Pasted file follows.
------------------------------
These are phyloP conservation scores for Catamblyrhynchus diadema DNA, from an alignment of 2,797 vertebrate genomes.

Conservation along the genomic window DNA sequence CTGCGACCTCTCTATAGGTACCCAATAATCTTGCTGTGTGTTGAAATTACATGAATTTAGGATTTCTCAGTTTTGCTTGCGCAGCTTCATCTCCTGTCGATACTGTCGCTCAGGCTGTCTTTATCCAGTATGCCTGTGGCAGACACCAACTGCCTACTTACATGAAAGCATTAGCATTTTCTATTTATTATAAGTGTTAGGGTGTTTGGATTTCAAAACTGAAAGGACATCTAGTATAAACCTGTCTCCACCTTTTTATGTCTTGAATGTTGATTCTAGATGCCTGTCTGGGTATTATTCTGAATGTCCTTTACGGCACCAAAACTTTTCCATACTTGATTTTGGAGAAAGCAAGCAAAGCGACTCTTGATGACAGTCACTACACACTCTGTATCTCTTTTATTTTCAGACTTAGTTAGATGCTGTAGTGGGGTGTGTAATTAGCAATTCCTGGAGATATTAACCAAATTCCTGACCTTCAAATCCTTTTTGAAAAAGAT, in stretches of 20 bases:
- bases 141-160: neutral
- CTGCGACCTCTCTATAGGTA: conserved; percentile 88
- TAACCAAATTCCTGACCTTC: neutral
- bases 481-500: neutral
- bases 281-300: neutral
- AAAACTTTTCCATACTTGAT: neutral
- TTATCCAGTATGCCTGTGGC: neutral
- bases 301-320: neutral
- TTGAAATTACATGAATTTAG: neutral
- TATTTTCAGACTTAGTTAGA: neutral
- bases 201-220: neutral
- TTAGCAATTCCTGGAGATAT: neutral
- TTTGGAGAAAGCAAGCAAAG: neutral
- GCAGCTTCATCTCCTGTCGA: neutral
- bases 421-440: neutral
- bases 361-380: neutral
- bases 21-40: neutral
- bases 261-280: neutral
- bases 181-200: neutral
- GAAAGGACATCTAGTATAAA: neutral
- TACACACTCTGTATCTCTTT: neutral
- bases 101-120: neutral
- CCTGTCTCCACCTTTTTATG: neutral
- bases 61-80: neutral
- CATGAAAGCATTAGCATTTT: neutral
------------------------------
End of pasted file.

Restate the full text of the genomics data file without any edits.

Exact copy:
These are phyloP conservation scores for Catamblyrhynchus diadema DNA, from an alignment of 2,797 vertebrate genomes.

Conservation along the genomic window DNA sequence CTGCGACCTCTCTATAGGTACCCAATAATCTTGCTGTGTGTTGAAATTACATGAATTTAGGATTTCTCAGTTTTGCTTGCGCAGCTTCATCTCCTGTCGATACTGTCGCTCAGGCTGTCTTTATCCAGTATGCCTGTGGCAGACACCAACTGCCTACTTACATGAAAGCATTAGCATTTTCTATTTATTATAAGTGTTAGGGTGTTTGGATTTCAAAACTGAAAGGACATCTAGTATAAACCTGTCTCCACCTTTTTATGTCTTGAATGTTGATTCTAGATGCCTGTCTGGGTATTATTCTGAATGTCCTTTACGGCACCAAAACTTTTCCATACTTGATTTTGGAGAAAGCAAGCAAAGCGACTCTTGATGACAGTCACTACACACTCTGTATCTCTTTTATTTTCAGACTTAGTTAGATGCTGTAGTGGGGTGTGTAATTAGCAATTCCTGGAGATATTAACCAAATTCCTGACCTTCAAATCCTTTTTGAAAAAGAT, in stretches of 20 bases:
- bases 141-160: neutral
- CTGCGACCTCTCTATAGGTA: conserved; percentile 88
- TAACCAAATTCCTGACCTTC: neutral
- bases 481-500: neutral
- bases 281-300: neutral
- AAAACTTTTCCATACTTGAT: neutral
- TTATCCAGTATGCCTGTGGC: neutral
- bases 301-320: neutral
- TTGAAATTACATGAATTTAG: neutral
- TATTTTCAGACTTAGTTAGA: neutral
- bases 201-220: neutral
- TTAGCAATTCCTGGAGATAT: neutral
- TTTGGAGAAAGCAAGCAAAG: neutral
- GCAGCTTCATCTCCTGTCGA: neutral
- bases 421-440: neutral
- bases 361-380: neutral
- bases 21-40: neutral
- bases 261-280: neutral
- bases 181-200: neutral
- GAAAGGACATCTAGTATAAA: neutral
- TACACACTCTGTATCTCTTT: neutral
- bases 101-120: neutral
- CCTGTCTCCACCTTTTTATG: neutral
- bases 61-80: neutral
- CATGAAAGCATTAGCATTTT: neutral